Numerous soil minerals incorporate in the soil, for instance, carbonates, sulphides, salts or oxides. The concentration of the minerals in any soil is dependent on the soil naturally. Therefore, it is not astounding those soils from a different country or different region with in the country exhibits a substantial range of metals concentration (Avci & Deveci, 2013). As per the above-stated results, the untreated wastewater had deposited the maximum quantity of the metals in the soil.  In 2017, the zinc, copper, chromium, nickel, and lead levels were 1.17, 0.15, 0.11, 0.19 and 1.95ppm respectively, when the soil was irrigated with untreated wastewater. Whereas, the metals deposited by the treated wastewater is less as compared to the wastewater. In 2017 when the soil was irrigated with the treated wastewater, the zinc, copper, chromium, nickel, and lead levels were 0.21, 0.018, 0.0, 0.02 and 0.07ppm correspondingly. The above-stated results of the present study are in accord with the results presented by Singh et al. (2012). The authors had demonstrated that the field irrigated with the sewage water had more deposition of the heavy metals (Zn, Cu, Pb and Cd) as compared to the field irrigated with the ground and domestic water. Further, as per table 1, 2, 3 and 4, it can be demonstrated that the metal deposition was high in flood irrigation technique as compared to the drip irrigation. The same trend is evident with the studies conducted by Varallo et al. (2012), Urbano et al. (2015) and Urbano et al. (2017).

Additionally, the heavy metal deposition was estimated in the edible portion of the crop, as per the table 5 and 6, the heavy metal deposition was high in both the crop, when irrigated with the wastewater. Furthermore, the heavy metal deposition was less in the crops watered with treated wastewater. Moreover, the zinc, lead, nickel and chromium levels were higher than their permissible levels in potatoes, treated with wastewater (highlighted in table 5). The nickel, lead and zinc levels were more than the permissible limits in okra when watered with wastewater (Table 6). Similar results have been documented from the research conducted by Sharma et al. (2007), the author had concluded that wastewater used for the irrigation lead to contamination of heavy metals (lead and nickel) in the edible part of the vegetables. Further, Abaidoo et al. (2010) and Zhuang et al. (2009) had concluded from their study that the edible part of the crop, which is irrigated with the wastewater have more metal and can lead to deleterious effects on the health of the consumer (Jan et al., 2010; Tiwari et al., 2011).[S6]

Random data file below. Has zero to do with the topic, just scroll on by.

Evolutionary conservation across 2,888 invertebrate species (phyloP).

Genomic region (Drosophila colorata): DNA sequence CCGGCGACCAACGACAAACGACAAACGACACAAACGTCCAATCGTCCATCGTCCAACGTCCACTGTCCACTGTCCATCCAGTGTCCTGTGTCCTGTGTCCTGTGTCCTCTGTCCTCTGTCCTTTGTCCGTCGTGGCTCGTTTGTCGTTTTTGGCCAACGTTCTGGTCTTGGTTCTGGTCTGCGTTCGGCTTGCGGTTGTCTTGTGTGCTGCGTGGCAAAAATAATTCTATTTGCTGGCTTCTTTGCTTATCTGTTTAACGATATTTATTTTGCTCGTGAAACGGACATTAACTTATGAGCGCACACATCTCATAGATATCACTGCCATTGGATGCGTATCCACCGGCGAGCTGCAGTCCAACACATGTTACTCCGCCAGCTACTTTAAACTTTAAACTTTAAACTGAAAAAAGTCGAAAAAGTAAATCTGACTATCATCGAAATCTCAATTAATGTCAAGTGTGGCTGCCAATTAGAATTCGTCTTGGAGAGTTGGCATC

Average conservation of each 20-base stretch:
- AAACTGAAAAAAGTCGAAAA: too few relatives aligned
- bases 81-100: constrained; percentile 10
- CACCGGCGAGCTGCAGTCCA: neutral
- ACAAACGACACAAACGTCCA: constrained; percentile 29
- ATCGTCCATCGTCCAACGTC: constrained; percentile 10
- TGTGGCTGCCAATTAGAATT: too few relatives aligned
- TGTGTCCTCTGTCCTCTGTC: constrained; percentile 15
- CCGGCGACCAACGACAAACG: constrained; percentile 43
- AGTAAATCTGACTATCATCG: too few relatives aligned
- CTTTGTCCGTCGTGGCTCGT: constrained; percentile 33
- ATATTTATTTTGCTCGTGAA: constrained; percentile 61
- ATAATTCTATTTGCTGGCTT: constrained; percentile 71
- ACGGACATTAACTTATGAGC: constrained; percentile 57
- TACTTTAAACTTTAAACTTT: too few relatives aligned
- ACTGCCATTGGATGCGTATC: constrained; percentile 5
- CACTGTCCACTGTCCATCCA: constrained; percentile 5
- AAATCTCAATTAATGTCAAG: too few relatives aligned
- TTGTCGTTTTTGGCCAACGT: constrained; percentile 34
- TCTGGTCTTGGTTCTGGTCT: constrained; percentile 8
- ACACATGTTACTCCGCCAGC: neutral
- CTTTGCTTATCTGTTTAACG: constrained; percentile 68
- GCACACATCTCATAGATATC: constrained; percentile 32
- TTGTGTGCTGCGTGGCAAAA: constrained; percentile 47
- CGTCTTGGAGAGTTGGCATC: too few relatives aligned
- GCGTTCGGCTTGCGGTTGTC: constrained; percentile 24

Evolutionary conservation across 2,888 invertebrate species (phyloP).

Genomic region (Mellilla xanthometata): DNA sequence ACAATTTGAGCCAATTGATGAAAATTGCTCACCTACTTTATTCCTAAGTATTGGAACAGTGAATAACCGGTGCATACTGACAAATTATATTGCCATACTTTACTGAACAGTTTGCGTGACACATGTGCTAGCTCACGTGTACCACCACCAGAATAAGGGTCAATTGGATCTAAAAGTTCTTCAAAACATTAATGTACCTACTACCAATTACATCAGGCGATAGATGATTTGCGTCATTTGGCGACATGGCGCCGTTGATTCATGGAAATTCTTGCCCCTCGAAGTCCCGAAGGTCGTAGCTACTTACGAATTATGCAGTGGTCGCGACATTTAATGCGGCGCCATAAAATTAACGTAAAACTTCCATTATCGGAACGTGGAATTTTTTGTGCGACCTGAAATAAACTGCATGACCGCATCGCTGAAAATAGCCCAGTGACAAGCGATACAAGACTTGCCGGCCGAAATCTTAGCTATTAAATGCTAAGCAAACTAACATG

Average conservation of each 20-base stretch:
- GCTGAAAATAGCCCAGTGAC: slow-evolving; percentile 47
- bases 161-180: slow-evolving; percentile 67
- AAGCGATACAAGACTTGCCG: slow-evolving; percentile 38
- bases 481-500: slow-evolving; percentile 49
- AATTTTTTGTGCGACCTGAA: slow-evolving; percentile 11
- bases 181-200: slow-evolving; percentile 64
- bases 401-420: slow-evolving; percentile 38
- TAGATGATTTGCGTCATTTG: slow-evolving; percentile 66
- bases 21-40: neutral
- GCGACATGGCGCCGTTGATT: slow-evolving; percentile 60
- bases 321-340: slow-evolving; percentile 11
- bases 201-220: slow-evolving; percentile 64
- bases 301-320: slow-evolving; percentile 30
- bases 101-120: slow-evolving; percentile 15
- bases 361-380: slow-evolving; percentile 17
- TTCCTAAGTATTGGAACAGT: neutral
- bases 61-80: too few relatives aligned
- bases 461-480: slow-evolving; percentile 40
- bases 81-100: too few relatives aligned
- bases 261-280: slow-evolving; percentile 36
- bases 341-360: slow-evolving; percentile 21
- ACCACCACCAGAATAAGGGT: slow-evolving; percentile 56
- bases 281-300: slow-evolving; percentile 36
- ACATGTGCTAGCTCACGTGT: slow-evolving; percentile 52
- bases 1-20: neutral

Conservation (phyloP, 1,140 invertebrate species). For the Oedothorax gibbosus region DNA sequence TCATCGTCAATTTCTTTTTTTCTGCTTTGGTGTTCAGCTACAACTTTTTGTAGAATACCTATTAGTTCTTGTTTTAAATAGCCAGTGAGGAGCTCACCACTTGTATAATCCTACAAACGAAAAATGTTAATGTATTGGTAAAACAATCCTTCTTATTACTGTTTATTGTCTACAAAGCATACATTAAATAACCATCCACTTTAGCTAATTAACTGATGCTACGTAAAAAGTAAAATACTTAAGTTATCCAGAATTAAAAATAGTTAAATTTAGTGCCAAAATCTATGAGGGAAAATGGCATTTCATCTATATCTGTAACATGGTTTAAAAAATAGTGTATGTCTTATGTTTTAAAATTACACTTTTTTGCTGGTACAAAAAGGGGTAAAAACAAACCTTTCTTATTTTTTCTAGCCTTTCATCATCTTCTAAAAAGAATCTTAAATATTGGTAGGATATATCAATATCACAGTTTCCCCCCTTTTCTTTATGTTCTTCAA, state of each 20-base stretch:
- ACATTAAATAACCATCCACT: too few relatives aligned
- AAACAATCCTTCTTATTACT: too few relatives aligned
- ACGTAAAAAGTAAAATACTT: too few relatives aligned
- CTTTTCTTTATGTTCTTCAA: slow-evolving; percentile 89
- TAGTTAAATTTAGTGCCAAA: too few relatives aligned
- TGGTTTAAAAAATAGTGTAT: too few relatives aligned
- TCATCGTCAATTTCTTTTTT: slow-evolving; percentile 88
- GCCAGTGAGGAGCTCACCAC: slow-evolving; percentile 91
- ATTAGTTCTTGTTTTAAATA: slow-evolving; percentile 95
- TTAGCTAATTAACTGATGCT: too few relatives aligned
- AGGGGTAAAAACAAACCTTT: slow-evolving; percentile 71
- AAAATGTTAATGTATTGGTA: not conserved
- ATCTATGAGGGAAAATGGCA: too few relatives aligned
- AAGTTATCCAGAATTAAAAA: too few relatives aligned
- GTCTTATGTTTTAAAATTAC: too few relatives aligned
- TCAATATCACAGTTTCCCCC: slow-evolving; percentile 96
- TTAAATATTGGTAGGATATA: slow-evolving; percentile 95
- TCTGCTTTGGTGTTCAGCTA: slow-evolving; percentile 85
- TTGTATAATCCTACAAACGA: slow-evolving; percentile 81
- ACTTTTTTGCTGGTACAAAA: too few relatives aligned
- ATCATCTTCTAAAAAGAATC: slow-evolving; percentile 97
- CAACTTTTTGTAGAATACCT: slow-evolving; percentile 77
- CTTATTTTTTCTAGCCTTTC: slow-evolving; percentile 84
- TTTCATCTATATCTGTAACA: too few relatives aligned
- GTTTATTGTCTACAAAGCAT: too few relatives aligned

Conclusion

It can be concluded that the wastewater as irrigation has various drawbacks. Wastewater consists of various toxic metals; for example, copper, nickel, mercury, lead, chromium and zinc. Moreover, waste-water also consist of various parasites; for instance, bacteria, viruses and worms, that can cause severe health hazards to the environment and human health. The drip irrigation had less deposition of the heavy metal in both soil and crop as compared to the flooded water irrigation. Further, the wastewater has more heavy metal deposition in both edible parts of the crop and soil in contrast to the treated wastewater.[S7] 

 

 

 

 

 

 

 

References

Abaidoo, R. C., Keraita, B., Drechsel, P., Dissanayake, P., & Maxwell, A. S. (2010). Soil and crop contamination through wastewater irrigation and options for risk reduction in developing countries. In Soil biology and agriculture in the tropics (pp. 275-297). Springer, Berlin, Heidelberg.

Avci, H., & Deveci, T. (2013). Assessment of trace element concentrations in soil and plants from cropland irrigated with wastewater. Ecotoxicology and Environmental Safety98, 283-291.

Jan, F. A., Ishaq, M., Khan, S., Ihsanullah, I., Ahmad, I., & Shakirullah, M. (2010). A comparative study of human health risks via consumption of food crops grown on wastewater irrigated soil (Peshawar) and relatively clean water irrigated soil (lower Dir). Journal of Hazardous Materials179(1-3), 612-621.

Khalid, S., Shahid, M., Bibi, I., Sarwar, T., Shah, A. H., & Niazi, N. K. (2018). A review of environmental contamination and health risk assessment of wastewater use for crop irrigation with a focus on low and high-income countries. International Journal of Environmental Research and Public Health15(5), 895.

Li, Q., Tang, J., Wang, T., Wu, D., Busso, C. A., Jiao, R., & Ren, X. (2017). Impacts of sewage irrigation on soil properties of farmland in China: A review. Solid Earth Discussions, 1-24.

Sharma, R. K., Agrawal, M., & Marshall, F. (2007). Heavy metal contamination of soil and vegetables in suburban areas of Varanasi, India. Ecotoxicology and Environmental Safety66(2), 258-266.

Singh, P. K., Deshbhratar, P. B., & Ramteke, D. S. (2012). Effects of sewage wastewater irrigation on soil properties, crop yield and environment. Agricultural Water Management103, 100-104.

Tiwari, K. K., Singh, N. K., Patel, M. P., Tiwari, M. R., & Rai, U. N. (2011). Metal